Bear Necessities: Bears face Packers in pivotal season opening matchup
The Bears/Packers rivalry has evolved into a one-sided affair since Aaron Rodgers took over the starting job in Green Bay. The Bears are only 5-25 against their rival to the north during that span. As if that were not embarrassing enough, they lost nearly half of those games (12, to be exact) by double digits. Rodgers was a glorified hitman, displaying a level of dominance that has rarely been seen in league history. However, they moved on from their long-time signal-caller in the offseason, opening the door for 2020 first-round selection Jordan Love to finally take over the job.
Their Week One clash is no run-of-the-mill season opener. The Bears have a chance to strike the first blow of the Jordan Love era, and they better not miss. A win would give them a leg up in the division race and knock their rivals down a peg after years of dominance. Meanwhile, a loss would have the opposite effect, giving Green Bay a dose of confidence ahead of two winnable matchups against the Falcons and Saints. The Bears need to accomplish a few things (several, Bear Necessities, if you will) to come out on top of the contest.
Establish the ground game.
The Bears led the league with 3,014 yards on the ground last season, good for fifth-most all-time. While the passing game will hopefully take a leap forward with the added talent around Justin Fields this season, they would be wise to stick with the only formula that allowed them to have offensive success last year. It may take some time for the passing game to reach its ceiling, and staying ahead of the sticks will be important to keep the chains moving. Having positive run plays on early downs should help them accomplish that task.
An effective ground attack also would open up the play-action and quick passing game. The loss of David Montgomery in the offseason might hurt Chicago's running game, but the Bears still have more than enough talent in the backfield to ease the transition into more of a committee approach. Khalil Herbert led the league with 5.7 yards-per-carry in 2022, and he is joined by newcomers D'Onta Foreman, who put up nearly 1000 yards after Carolina traded away Christian McCaffrey last season, and do-it-all-back Roschon Johnson, whom the team added in the fourth round.
Force the Packers into passing situations.
The Bears would also benefit from controlling the line of scrimmage on the defensive side of the ball. Jordan Love has only one career start, so Chicago will want him to shoulder as much of the load as possible. Stopping Green Bay's rushing attack in its tracks will put them in a spot where they will have to lean more on the passing game, which would be a recipe for disaster with both of their top pass-catchers (Christian Watson and Romeo Doubs) currently dealing with hamstring injuries. They could be in a position where they are depending on Jayden Reed, Malik Heath, and Dontayvion Wicks to start at receiver on gameday.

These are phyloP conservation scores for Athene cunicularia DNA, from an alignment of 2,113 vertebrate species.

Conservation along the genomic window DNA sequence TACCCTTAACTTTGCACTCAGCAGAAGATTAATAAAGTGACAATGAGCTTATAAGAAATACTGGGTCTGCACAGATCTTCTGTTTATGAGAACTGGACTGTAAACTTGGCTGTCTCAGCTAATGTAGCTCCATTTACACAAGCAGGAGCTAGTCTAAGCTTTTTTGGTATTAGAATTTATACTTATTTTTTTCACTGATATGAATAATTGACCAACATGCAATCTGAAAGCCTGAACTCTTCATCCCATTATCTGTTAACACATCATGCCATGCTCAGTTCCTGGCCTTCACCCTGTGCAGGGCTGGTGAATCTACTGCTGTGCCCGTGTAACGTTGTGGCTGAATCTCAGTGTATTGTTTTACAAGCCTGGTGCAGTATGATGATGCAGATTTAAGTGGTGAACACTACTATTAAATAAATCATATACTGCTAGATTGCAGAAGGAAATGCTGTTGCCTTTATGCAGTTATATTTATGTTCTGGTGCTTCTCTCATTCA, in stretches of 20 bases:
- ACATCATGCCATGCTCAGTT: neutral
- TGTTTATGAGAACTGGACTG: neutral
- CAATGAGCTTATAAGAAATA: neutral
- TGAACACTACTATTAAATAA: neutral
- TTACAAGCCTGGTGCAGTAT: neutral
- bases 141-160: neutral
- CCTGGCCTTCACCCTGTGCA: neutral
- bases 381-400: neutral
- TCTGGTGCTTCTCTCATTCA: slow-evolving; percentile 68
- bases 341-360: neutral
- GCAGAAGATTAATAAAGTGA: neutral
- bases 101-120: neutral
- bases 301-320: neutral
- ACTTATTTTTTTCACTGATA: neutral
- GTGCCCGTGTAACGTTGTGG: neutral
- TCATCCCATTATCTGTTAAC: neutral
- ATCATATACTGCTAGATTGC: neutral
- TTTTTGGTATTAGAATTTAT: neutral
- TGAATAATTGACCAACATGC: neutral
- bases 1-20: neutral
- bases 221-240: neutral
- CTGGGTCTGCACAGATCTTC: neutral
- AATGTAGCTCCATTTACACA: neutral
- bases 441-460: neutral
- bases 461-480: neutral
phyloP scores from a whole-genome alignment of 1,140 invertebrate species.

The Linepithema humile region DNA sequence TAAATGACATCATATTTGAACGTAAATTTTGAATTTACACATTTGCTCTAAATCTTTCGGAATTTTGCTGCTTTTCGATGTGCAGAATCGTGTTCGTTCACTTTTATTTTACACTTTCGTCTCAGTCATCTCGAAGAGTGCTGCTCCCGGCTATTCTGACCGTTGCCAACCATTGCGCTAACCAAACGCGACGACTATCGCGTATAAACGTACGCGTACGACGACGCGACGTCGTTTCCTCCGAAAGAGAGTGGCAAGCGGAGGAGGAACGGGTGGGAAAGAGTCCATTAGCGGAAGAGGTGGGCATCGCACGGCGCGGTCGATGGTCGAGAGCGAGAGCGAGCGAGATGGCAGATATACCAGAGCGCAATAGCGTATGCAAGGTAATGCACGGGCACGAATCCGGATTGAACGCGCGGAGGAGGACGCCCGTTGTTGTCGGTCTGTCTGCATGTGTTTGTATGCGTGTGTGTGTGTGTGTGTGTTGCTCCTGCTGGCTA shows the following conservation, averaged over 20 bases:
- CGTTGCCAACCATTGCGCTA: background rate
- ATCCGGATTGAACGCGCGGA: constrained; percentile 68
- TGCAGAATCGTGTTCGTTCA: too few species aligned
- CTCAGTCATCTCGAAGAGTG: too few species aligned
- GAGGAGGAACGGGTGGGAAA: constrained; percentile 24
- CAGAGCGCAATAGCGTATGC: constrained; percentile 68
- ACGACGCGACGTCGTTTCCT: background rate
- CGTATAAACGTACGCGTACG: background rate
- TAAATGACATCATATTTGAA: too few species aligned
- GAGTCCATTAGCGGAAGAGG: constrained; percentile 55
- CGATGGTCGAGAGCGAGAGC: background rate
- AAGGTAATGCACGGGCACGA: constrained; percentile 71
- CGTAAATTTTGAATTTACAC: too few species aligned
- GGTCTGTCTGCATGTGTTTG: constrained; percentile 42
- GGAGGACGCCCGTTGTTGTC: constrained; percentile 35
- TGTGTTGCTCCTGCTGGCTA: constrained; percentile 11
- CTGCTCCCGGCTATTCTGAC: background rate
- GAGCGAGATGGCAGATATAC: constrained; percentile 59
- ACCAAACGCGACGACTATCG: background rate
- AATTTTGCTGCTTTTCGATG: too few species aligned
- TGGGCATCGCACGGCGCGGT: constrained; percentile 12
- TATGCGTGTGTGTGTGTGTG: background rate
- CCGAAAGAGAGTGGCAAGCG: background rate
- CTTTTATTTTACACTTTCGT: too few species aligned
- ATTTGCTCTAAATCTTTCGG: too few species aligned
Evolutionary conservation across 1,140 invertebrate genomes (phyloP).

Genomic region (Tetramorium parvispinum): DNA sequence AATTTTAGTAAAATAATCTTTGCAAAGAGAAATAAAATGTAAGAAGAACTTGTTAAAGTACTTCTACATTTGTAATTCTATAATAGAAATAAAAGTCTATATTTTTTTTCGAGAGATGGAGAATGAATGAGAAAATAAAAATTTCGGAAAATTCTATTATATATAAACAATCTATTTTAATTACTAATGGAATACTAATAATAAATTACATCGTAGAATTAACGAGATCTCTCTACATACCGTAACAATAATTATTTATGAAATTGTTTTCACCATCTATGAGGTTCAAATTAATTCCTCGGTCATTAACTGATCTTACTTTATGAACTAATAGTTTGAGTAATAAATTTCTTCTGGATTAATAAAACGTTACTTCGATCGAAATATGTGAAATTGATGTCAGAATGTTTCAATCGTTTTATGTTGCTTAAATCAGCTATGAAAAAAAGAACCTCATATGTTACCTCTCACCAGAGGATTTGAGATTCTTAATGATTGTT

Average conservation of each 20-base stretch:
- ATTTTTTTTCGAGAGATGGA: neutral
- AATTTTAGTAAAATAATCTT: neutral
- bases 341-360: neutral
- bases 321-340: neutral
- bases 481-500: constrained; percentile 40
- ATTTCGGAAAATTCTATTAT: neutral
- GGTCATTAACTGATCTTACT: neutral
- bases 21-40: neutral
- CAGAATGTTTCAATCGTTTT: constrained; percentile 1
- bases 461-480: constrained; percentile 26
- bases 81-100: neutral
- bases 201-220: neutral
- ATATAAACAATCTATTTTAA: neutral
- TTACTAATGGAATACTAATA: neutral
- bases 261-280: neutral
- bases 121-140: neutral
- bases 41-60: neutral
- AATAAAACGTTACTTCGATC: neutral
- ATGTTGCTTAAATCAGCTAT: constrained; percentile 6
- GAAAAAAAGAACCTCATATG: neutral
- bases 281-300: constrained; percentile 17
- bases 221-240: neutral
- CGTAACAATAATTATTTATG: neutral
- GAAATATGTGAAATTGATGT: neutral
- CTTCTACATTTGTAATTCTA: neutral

Unfortunately, stopping the Packers' rushing attack will be much easier said than done. Green Bay boasts one of the league's top running back duos in Aaron Jones and AJ Dillon, who ran all over Chicago last year, helping the team finish with 203 yards and 175 yards on the ground in their two matchups. While they made a concerted effort to improve their defensive front this offseason, their defensive line is still full of question marks and talent deficiencies.
Get pressure on Jordan Love.
Speaking of talent deficiencies, the Bears finished last season with a league-worst 20 sacks. They failed to get pressure on opposing passers all season long, which led to a slew of other problems for their defense. Simply put, defensive success begins with a team's ability to put QBs in a precarious position, and Chicago could not do that on a down-to-down basis last year. As I previously stated, they added some bodies to the defensive front this offseason, including proven veterans in Yannick Ngakoue and Demarcus Walker. However, it remains to be seen if they did enough in that area to fix their issues.
Their ability to make Love uncomfortable in the pocket will be vital to their chances of coming out on top in the matchup. They might have to get creative by throwing exotic blitzes at him to pull that off, but they should be able to take advantage of his inexperience if they pull it off. The left side of the Packers line might be rock-solid with David Bakhtiari and Elgton Jenkins holding down the fort, but the right side, which features two low-tier starters in Zach Tom and Jon Runyan, can be exploited.
The Bears closed the (rather lengthy) gap on their division rivals last offseason, and they appear to be quickly building a contender while Green Bay idles in neutral (if they're not going in reverse). In the end, this matchup, like so many others, will come down to the quarterback position. There is reason to believe the Bears have the edge at QB, which is even more vital when two teams are relatively evenly matched on paper. Jordan Love remains a complete unknown, while Justin Fields looks primed to take a third-year leap.
There is no way around it. The pressure is on. The Bears need to come out on top in the season opener. If they accomplish the tasks mentioned above, they should be able to do just that. It will be a nail-biter, but I think they added enough talent in the offseason to pull off the all-important Week One win.
Bears win 27-20